(6-2sqrt5)^x - 5(sqrt5-1)^x + 6 = 0

Let us assume that :

y= (sqrt5 - 1)^x

Square both sides:

==> y^2 = (sqrt5 - 1)^2x = (6- 2sqrt5)^x

==> y^2 - 5y + 6 = 0

Now factor:

( y -3)(y-2) = 0

y1= 3 ==> 3= (sqrt5 - 1)^x ==> x1 = log (sqrt5-1)/log 3

y2= 2 ==> 2= (sqrt5 - 1)^x ==> x2= log (sqrt5 -1)/log 2

This is an exponential equation and we'll solve it using the substitution technique.

We notice that if we'll raise to square (sqrt5-1 )^2, we'll get:

(sqrt5-1 )^2 = 5 - 2sqrt5 + 1 = 6 - 2sqrt5

So, we'll rewrite the given equation:

(sqrt5-1 )^2x - 5(sqrt5-1 )^x + 6 = 0

We'll note (sqrt5-1 )^x by t:

t^2 - 5t + 6 = 0

We'll apply the quadratic formula:

t1 = [5 + sqrt(25-24)]/2

t1 = (5+1)/2

t1 = 3

t2 = (5-1)/2

t2 = 2

(sqrt5-1 )^x = 3

We'll take logarithms:

lg (sqrt5-1 )^x = lg 3

We'll use the power property of logarithms:

x *lg (sqrt5-1 ) = lg 3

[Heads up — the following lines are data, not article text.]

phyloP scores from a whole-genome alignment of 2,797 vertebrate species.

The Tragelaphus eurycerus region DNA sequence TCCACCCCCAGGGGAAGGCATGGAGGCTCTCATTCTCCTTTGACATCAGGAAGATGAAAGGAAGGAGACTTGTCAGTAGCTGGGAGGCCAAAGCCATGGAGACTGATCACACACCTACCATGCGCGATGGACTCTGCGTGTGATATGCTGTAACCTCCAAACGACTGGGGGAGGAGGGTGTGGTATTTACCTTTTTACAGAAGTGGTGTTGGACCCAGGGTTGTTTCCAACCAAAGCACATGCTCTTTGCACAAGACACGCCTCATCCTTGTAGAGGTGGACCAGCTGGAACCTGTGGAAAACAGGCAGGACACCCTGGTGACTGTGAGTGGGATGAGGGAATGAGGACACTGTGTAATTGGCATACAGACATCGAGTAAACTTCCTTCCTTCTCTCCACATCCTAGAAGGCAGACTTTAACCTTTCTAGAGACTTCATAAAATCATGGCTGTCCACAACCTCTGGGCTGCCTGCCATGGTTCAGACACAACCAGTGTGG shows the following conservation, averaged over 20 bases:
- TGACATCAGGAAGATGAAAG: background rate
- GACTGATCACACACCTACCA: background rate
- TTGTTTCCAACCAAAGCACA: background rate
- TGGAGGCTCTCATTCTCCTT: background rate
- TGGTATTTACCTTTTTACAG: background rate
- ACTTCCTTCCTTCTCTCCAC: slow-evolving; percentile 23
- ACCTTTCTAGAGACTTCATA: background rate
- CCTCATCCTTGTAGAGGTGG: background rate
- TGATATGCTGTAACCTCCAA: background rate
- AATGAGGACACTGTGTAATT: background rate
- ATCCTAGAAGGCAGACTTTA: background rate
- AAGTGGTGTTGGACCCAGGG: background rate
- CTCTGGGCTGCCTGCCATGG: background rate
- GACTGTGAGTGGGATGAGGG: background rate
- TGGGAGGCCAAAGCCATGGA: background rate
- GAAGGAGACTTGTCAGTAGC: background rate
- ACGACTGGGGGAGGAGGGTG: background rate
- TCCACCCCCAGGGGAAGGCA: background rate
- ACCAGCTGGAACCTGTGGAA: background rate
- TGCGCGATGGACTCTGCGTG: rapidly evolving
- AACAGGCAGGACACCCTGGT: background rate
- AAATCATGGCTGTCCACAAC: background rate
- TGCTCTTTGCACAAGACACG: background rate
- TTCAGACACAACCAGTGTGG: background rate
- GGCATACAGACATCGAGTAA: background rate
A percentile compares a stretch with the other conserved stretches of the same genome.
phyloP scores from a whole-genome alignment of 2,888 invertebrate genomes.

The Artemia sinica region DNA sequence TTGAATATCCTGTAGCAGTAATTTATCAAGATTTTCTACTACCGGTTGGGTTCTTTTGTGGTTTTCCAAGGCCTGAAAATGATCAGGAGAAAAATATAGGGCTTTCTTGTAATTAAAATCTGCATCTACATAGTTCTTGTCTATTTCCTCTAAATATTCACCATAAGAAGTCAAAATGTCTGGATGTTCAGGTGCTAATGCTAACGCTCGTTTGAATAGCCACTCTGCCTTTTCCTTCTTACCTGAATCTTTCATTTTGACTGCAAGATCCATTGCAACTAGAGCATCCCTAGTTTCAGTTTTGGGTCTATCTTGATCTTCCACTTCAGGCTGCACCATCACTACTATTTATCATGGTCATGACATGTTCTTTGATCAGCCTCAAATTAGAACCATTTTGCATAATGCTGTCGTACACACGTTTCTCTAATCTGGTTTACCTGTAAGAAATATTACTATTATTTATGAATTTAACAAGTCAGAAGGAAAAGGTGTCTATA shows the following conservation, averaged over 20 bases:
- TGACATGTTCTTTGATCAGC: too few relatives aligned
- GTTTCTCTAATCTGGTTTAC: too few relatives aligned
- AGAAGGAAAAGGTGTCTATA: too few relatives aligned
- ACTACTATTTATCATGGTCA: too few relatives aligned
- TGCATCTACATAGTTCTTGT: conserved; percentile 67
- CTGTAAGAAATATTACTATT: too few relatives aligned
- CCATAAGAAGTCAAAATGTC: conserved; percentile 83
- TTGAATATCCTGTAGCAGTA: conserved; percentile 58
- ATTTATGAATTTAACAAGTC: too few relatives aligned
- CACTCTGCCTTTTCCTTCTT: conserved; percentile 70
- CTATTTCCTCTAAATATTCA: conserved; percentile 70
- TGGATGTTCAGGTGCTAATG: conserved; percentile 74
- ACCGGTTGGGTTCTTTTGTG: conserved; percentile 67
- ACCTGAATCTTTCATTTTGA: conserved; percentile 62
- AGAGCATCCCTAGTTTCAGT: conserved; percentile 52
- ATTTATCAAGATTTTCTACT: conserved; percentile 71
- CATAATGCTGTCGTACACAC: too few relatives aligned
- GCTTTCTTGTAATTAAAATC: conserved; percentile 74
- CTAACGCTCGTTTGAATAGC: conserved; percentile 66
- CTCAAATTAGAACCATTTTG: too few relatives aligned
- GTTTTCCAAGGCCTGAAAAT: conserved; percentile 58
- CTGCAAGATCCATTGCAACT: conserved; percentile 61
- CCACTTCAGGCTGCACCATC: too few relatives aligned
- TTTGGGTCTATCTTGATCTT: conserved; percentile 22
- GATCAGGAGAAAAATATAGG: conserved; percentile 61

We'll divide by lg (sqrt5-1 ):

**x1 = lg 3 / lg (sqrt5-1 )**

(sqrt5-1 )^x = 2

We'll take logarithms:

lg (sqrt5-1 )^x = lg 2

We'll use the power property of logarithms:

x *lg (sqrt5-1 ) = lg 2

**x2 = lg 2 / lg (sqrt5-1 )**

(6-2sqrtx) -5(sqrt5 -1) +6 = 0

To solve for x

We know that (sqrt5-1)^2 = 5 -2sqrt5 +1^2 = (6-2sqrtx).

So the given equation could be wroteen as:

( y^2)^x-5y^x+6 = 0, where y=sqrt5 -1.

(y^x)^2 - 5(y^x) +6 = 0

(y^x -2)(y^2-3) = 0

y^x = 2 Or y^x =3.

(sqrt5 -1)^x =2

x log(sqrt5-1) = log2

x = log2/log(sqrt5-1).

Similarly (sqrt5-1)^x = 3 gives: x = log3/log(sqrt5-1)